This morning I ran the Portsmouth Coastal Half Marathon.
It’s a great course, with all the hardest ‘coastal’ parts in the first eight miles- it takes you along gravelly off road paths and sections of beach where your feet sink into a mixture of shingle and sludge, and over grassy playing fields. Then, knowing the technically hardest part is behind you, there is a glorious long, very straight ‘home straight’ along the seafront promenade where you can pick up speed again. Except it’s not the home straight. At around eleven miles, exactly as you are starting to push for the finish, it tests your mettle by taking you past the finish line and and out along the seafront in the opposite direction to loop back round.
I finished in a dubious 1:39:39 – a full five minutes slower than the same course at the same point in my training last year.
There are some explanations for this. First, the race conditions were worse. The wind was far stronger than I remember last year and the playing fields were so sodden they might as well have been ploughed – last year we were in the middle of a drought. I prepared better last year, timed my breakfast better, was better hydrated.
Most importantly, on the day of this race last year I was on the best running form of my life. At eight miles I was remonstrating with myself for running far too fast, without succeeding in slowing myself down. “Martines, it’s too early for this kind of speed, you’ll never keep it up til the finish…” I did. I was chasing a six foot beanpole called Mark (he had his name written across his t-shirt shoulders where my gaze was fixed in focus). At about eleven miles I overtook him, at which point there was no way I was slowing down, in case he whipped out some sort of sprint finish, where the length of his legs would be a definite advantage. I flew over the finish line – the sixth woman to cross it – and struggled to breathe properly or stop coughing for quite a while afterwards. That felt like glory. I want it back.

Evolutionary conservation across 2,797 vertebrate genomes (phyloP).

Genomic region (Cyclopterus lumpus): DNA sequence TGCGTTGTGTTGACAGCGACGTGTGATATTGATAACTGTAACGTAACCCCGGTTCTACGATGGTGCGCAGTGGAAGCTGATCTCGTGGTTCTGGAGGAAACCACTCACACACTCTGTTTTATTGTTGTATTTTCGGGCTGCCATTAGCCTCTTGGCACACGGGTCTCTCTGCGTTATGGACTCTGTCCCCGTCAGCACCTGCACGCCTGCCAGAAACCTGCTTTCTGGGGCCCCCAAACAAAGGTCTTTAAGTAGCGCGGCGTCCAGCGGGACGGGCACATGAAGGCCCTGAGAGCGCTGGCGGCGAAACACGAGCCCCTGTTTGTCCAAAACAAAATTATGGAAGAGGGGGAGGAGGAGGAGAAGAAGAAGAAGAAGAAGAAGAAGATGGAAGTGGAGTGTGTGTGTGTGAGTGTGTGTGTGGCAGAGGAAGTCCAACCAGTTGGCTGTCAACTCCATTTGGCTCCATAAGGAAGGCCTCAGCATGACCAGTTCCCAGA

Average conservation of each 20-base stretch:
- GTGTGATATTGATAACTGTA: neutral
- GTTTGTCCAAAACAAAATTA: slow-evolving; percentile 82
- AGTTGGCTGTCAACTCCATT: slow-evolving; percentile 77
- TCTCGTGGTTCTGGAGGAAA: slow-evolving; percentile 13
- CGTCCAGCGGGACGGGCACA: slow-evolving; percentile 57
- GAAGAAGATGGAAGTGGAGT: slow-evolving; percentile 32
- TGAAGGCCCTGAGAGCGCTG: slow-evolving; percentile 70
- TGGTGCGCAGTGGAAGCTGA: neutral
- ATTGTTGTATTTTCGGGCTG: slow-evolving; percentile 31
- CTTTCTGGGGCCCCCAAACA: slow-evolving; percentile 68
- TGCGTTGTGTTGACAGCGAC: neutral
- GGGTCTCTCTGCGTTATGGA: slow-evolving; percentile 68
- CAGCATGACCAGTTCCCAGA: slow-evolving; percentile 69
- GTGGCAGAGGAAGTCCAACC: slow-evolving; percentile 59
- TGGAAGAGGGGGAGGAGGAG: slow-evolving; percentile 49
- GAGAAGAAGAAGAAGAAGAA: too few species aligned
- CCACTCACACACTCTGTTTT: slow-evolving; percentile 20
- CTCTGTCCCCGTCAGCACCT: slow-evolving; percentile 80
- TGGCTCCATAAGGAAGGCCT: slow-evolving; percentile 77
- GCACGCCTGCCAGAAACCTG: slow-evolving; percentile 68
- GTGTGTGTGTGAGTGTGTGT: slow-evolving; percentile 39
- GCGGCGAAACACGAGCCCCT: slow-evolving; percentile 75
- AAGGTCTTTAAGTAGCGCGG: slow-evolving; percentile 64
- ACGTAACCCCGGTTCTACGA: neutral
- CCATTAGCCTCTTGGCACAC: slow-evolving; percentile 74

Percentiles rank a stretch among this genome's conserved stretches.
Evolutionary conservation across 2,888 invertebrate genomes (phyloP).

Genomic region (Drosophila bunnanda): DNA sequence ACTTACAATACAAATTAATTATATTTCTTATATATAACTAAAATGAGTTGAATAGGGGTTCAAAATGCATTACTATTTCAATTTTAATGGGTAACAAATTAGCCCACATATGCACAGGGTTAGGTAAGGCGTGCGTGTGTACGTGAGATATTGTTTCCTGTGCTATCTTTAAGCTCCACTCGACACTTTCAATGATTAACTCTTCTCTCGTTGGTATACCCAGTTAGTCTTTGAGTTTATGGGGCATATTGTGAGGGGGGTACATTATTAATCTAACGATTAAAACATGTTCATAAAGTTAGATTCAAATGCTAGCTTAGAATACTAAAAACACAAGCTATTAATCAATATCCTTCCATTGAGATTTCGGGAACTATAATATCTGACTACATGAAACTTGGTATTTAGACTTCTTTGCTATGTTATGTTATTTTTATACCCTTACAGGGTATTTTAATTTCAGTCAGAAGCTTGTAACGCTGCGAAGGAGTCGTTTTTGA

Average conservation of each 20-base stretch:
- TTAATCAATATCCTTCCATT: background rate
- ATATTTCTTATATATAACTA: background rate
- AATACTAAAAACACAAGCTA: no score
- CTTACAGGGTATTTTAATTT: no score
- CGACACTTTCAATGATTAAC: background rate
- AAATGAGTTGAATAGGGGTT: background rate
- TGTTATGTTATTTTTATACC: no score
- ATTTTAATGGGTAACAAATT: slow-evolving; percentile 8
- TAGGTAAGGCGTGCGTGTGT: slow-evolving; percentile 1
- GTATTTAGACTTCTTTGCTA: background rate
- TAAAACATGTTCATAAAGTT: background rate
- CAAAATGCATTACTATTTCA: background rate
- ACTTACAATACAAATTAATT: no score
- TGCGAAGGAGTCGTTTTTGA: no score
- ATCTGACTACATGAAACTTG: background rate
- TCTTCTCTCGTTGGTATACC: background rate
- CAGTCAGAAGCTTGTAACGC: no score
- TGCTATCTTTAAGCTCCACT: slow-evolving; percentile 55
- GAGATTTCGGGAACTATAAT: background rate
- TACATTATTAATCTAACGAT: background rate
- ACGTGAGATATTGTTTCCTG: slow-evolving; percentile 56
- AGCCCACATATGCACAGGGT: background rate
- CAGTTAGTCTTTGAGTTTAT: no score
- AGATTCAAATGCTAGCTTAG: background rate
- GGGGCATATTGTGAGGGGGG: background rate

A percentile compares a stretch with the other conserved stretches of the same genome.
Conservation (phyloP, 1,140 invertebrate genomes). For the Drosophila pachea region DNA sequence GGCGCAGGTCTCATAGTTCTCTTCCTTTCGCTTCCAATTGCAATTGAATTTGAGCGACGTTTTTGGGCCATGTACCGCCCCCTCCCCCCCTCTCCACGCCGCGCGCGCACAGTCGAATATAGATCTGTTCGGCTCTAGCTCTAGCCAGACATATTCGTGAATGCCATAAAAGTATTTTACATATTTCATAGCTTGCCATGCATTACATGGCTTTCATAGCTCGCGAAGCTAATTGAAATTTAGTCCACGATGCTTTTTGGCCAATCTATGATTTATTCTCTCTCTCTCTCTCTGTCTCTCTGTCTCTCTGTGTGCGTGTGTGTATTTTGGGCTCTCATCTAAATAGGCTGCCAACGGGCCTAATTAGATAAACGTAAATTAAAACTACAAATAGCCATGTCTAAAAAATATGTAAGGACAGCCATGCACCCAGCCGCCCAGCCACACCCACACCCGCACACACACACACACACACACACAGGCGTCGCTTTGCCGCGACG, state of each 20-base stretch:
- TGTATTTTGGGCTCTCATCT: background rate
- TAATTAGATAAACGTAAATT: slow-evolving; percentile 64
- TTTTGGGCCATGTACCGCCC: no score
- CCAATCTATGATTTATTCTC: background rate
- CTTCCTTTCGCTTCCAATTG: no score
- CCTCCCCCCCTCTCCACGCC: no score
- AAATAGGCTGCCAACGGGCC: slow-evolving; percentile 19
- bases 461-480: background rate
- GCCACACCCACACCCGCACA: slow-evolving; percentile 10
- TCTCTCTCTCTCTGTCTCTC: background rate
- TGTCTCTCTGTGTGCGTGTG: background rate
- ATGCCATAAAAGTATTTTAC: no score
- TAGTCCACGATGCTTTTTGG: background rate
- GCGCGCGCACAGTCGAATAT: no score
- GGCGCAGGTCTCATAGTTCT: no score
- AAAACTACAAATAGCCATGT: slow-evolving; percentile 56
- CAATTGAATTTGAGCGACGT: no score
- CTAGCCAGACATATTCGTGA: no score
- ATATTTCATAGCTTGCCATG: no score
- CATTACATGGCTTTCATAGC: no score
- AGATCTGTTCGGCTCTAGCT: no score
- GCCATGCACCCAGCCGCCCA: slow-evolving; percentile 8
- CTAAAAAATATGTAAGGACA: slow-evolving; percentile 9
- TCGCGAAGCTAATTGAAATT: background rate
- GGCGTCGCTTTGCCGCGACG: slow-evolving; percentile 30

So – are those good enough reasons to explain away five minutes? All of these factors could justify a couple of minutes, maybe even three, but five minutes can lead to only one conclusion: more training required.
If I’m honest, when was the last time I went to bed with truly aching legs? And woke up with the ache still there, accompanied by a sort of grim satisfaction at going off to exercise them some more? I’ve been paying lip service to my training plan this year, and if I want a PB in the London Marathon (which I do), that stops now. Bring on the next 8 weeks of training. Bring back my glory….
You ain’t seen nothing yet.